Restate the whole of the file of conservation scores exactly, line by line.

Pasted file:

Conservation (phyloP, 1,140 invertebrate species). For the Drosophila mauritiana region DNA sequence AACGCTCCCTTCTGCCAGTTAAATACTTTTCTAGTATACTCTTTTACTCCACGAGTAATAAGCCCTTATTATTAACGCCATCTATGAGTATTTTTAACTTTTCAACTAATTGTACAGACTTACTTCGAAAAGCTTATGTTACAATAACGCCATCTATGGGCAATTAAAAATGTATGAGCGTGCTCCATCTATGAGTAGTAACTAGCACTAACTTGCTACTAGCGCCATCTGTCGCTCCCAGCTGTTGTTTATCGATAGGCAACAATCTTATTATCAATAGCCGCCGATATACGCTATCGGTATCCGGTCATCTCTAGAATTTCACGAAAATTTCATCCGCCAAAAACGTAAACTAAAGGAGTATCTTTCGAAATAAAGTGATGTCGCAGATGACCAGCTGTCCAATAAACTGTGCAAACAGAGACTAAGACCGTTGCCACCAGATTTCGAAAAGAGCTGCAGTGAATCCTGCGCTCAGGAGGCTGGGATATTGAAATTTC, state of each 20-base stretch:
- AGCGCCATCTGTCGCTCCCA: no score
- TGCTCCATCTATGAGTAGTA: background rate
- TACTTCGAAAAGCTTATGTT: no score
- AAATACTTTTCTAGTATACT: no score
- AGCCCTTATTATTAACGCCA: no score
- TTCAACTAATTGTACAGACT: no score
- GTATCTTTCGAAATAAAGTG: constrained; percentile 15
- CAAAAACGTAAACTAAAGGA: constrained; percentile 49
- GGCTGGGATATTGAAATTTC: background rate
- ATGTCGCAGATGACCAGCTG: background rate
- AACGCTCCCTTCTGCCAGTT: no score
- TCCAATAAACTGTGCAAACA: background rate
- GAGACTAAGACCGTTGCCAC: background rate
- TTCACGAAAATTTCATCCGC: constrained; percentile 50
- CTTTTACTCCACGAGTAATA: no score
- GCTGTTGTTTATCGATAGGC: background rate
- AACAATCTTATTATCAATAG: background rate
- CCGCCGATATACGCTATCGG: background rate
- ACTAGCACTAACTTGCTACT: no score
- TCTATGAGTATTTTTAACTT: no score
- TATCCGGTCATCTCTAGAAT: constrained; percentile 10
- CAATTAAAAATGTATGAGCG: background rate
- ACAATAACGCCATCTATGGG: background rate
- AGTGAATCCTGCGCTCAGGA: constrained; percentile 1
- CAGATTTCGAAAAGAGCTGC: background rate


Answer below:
Conservation (phyloP, 1,140 invertebrate species). For the Drosophila mauritiana region DNA sequence AACGCTCCCTTCTGCCAGTTAAATACTTTTCTAGTATACTCTTTTACTCCACGAGTAATAAGCCCTTATTATTAACGCCATCTATGAGTATTTTTAACTTTTCAACTAATTGTACAGACTTACTTCGAAAAGCTTATGTTACAATAACGCCATCTATGGGCAATTAAAAATGTATGAGCGTGCTCCATCTATGAGTAGTAACTAGCACTAACTTGCTACTAGCGCCATCTGTCGCTCCCAGCTGTTGTTTATCGATAGGCAACAATCTTATTATCAATAGCCGCCGATATACGCTATCGGTATCCGGTCATCTCTAGAATTTCACGAAAATTTCATCCGCCAAAAACGTAAACTAAAGGAGTATCTTTCGAAATAAAGTGATGTCGCAGATGACCAGCTGTCCAATAAACTGTGCAAACAGAGACTAAGACCGTTGCCACCAGATTTCGAAAAGAGCTGCAGTGAATCCTGCGCTCAGGAGGCTGGGATATTGAAATTTC, state of each 20-base stretch:
- AGCGCCATCTGTCGCTCCCA: no score
- TGCTCCATCTATGAGTAGTA: background rate
- TACTTCGAAAAGCTTATGTT: no score
- AAATACTTTTCTAGTATACT: no score
- AGCCCTTATTATTAACGCCA: no score
- TTCAACTAATTGTACAGACT: no score
- GTATCTTTCGAAATAAAGTG: constrained; percentile 15
- CAAAAACGTAAACTAAAGGA: constrained; percentile 49
- GGCTGGGATATTGAAATTTC: background rate
- ATGTCGCAGATGACCAGCTG: background rate
- AACGCTCCCTTCTGCCAGTT: no score
- TCCAATAAACTGTGCAAACA: background rate
- GAGACTAAGACCGTTGCCAC: background rate
- TTCACGAAAATTTCATCCGC: constrained; percentile 50
- CTTTTACTCCACGAGTAATA: no score
- GCTGTTGTTTATCGATAGGC: background rate
- AACAATCTTATTATCAATAG: background rate
- CCGCCGATATACGCTATCGG: background rate
- ACTAGCACTAACTTGCTACT: no score
- TCTATGAGTATTTTTAACTT: no score
- TATCCGGTCATCTCTAGAAT: constrained; percentile 10
- CAATTAAAAATGTATGAGCG: background rate
- ACAATAACGCCATCTATGGG: background rate
- AGTGAATCCTGCGCTCAGGA: constrained; percentile 1
- CAGATTTCGAAAAGAGCTGC: background rate